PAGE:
Such a methodology sounds outdated and way out of step with the culture. Basically, people reason, if you just try to teach straight from the Bible, people aren’t going to want to listen, especially young people who are much too hip for that stuff. This is, however, not entirely true. As this article talks about, many youth leave the church precisely because they were NOT taught about their faith, a faith that is informed by the Bible. Ironically, it was actually some churches’ efforts to be “culturally relevant” without sound teaching that turned off many of these students. Our young people aren’t stupid. If the surrounding culture is challenging them to think on deep issues and we do not, we are insulting their intelligence and not equipping them to handle their own beliefs.
How do you teach people the fundamentals of our faith, that they are condemned sinners but that we have a Savior? Teach from the Bible. How do you teach people to live godly lives based on their faith? Teach from the Bible. How do you teach people how to be good husbands and fathers? Teach from the Bible. How do you teach people how to be good deacons who don’t try to rule over the church but who actually want to serve? Teach from the Bible. How do you help a nonbeliever actually understand what we believe? Teach from the Bible. I’m not saying the Bible answers every question we have, because it doesn’t and it was never meant to. But when it comes to informing us about what is necessary for right belief and practice, it covers it. Why ignore our greatest resource when we are trying to teach people to believe in Jesus and obey him? It is absolutely puzzling that Scriptural teaching is often the first thing to go when we try to reach people and “be relevant.” Even nonbelievers want to hear it because they want to know why the heck we believe what we do.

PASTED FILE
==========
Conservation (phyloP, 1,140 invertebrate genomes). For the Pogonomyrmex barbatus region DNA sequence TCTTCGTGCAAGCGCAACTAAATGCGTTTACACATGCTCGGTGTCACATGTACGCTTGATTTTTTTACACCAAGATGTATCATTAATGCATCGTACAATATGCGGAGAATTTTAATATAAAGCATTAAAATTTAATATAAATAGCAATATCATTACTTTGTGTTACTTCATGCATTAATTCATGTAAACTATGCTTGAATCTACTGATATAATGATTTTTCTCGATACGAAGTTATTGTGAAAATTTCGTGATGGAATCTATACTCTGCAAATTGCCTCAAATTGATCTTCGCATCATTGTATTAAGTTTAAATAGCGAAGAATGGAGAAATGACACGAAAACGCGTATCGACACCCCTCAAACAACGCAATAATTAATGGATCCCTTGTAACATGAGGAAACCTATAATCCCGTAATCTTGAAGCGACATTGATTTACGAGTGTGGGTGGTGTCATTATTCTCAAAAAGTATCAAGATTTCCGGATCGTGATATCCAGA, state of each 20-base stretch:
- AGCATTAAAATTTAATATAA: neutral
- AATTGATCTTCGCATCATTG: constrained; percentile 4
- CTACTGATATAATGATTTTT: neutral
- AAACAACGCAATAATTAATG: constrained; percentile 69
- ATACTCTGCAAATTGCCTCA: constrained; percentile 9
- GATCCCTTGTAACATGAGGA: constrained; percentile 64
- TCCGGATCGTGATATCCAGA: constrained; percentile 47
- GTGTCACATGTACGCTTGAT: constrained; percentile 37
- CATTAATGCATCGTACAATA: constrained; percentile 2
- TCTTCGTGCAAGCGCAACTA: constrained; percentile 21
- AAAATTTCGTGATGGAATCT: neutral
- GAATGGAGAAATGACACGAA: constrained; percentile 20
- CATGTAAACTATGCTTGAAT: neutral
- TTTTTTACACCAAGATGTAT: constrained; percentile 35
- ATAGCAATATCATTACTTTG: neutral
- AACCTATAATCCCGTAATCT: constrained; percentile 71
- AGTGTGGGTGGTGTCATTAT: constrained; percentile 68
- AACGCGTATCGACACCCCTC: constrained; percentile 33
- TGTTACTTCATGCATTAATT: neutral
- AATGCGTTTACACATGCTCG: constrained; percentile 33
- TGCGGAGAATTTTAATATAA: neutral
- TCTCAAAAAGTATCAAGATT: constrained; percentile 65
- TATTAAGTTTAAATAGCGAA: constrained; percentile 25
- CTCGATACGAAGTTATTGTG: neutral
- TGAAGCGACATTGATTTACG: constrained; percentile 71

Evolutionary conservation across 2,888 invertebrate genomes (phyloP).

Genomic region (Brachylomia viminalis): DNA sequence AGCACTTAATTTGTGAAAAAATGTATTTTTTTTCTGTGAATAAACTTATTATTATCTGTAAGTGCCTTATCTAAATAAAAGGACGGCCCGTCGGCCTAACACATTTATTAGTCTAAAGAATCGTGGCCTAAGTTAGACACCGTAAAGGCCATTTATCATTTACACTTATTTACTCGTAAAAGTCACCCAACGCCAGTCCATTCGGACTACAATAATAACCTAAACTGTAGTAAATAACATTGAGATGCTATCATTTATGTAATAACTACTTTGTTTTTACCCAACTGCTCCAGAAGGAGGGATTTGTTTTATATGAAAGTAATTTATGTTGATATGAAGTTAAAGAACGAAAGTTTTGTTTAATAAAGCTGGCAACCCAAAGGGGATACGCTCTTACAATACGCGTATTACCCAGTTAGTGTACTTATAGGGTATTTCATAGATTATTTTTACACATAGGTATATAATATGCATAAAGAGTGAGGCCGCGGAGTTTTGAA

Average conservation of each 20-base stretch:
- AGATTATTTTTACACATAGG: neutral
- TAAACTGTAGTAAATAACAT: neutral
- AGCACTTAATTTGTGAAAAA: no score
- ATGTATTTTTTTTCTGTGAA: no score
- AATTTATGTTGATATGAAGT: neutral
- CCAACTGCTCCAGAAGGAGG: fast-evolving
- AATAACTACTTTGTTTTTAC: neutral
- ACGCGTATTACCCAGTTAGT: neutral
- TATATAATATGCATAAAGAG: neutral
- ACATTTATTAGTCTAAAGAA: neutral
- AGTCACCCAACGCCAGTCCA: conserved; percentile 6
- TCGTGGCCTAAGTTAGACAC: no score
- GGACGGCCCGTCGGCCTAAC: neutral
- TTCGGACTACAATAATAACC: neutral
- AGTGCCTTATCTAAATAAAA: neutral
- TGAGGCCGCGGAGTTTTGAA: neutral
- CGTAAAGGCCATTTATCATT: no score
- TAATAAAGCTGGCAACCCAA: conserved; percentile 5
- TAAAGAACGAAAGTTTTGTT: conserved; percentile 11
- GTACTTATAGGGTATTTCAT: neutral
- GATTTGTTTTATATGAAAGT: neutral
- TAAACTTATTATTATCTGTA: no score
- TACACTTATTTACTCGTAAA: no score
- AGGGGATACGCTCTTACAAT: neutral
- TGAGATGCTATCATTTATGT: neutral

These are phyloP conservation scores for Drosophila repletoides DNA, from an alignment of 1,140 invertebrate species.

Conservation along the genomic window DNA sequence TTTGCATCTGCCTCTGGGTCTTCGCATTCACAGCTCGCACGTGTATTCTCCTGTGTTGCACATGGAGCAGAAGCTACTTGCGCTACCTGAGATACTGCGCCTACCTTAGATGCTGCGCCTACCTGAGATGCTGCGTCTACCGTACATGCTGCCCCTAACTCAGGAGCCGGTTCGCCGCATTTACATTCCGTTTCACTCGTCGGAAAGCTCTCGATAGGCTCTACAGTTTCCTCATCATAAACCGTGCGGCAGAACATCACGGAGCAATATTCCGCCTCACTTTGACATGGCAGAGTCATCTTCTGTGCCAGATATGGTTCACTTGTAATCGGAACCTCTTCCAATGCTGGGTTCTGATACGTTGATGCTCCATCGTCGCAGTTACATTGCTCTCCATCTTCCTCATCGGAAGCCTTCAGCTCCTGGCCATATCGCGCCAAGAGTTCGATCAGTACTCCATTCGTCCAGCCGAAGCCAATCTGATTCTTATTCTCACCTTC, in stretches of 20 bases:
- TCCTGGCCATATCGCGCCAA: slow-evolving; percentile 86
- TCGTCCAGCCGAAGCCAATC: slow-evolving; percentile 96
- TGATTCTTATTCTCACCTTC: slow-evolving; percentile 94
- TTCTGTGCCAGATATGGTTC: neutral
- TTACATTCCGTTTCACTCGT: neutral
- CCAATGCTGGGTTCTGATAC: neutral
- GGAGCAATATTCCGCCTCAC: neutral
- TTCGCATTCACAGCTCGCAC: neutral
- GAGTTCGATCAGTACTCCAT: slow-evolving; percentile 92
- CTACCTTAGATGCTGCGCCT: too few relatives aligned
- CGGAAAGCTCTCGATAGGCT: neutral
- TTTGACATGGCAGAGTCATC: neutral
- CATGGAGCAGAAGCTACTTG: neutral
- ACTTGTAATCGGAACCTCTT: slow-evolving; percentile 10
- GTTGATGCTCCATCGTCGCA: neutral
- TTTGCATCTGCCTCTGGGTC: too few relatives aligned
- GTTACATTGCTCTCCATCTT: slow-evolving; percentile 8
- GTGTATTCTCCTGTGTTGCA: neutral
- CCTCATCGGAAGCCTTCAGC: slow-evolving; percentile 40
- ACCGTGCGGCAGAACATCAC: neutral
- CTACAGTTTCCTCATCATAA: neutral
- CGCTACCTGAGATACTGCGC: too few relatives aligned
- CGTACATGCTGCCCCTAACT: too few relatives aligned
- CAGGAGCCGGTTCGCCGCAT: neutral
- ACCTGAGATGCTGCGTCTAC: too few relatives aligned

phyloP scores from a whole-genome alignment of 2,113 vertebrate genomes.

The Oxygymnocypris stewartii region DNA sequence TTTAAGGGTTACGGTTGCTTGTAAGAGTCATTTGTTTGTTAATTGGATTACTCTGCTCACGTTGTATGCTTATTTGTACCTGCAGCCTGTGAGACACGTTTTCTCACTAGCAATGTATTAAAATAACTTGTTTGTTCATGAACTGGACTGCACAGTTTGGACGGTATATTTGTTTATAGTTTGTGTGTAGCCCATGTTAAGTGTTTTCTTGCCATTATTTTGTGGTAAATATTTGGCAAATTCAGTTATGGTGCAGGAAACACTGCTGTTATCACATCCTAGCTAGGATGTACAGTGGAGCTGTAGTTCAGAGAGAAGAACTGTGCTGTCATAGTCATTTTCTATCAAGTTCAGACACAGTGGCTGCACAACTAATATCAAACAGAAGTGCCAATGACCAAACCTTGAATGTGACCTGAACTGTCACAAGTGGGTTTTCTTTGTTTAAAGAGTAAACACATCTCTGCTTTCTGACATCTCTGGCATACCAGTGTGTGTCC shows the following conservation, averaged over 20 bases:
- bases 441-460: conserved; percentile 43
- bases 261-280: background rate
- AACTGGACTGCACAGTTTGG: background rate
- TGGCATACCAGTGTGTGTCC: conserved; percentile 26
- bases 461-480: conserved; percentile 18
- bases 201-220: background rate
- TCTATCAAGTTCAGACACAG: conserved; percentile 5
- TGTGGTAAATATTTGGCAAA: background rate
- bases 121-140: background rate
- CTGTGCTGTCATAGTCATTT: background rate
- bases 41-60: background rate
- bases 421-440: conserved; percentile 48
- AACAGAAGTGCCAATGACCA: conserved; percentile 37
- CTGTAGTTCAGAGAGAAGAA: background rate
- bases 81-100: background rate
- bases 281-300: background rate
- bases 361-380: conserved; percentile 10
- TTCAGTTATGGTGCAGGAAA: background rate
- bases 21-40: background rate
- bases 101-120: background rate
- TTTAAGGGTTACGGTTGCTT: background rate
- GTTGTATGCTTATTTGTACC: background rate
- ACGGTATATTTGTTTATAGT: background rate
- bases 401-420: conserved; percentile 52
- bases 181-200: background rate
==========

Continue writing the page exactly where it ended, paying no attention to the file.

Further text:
In our college Sunday School, that is all I and my coworkers do: We teach from the Bible. And that Sunday School steadily grew so that even young adults, who are graduated and not even involved in the college ministry, started to come. That’s not to toot our own horn because there is nothing snazzy about it, and at least for myself, I know I am not a gifted, charismatic public speaker. We teach from the Bible, and people want to learn from the Bible. Will everyone? No, and good luck trying to please every single person. But for those who are actually serious about their faith or serious about learning what Christianity is, the Bible is exactly what they want to hear.
Our main aim shouldn’t even be just getting numbers; it should be reaching people intentionally through evangelism and discipleship. Still, I think many churches will find that if they just focused on teaching from the Word, they might get more numbers than they thought. Probably not droves of people, but certainly a few people that God brings so that they can minister to them. To do otherwise ironically makes church decidedly irrelevant, because really, there are more “fun” things to do on Sunday morning.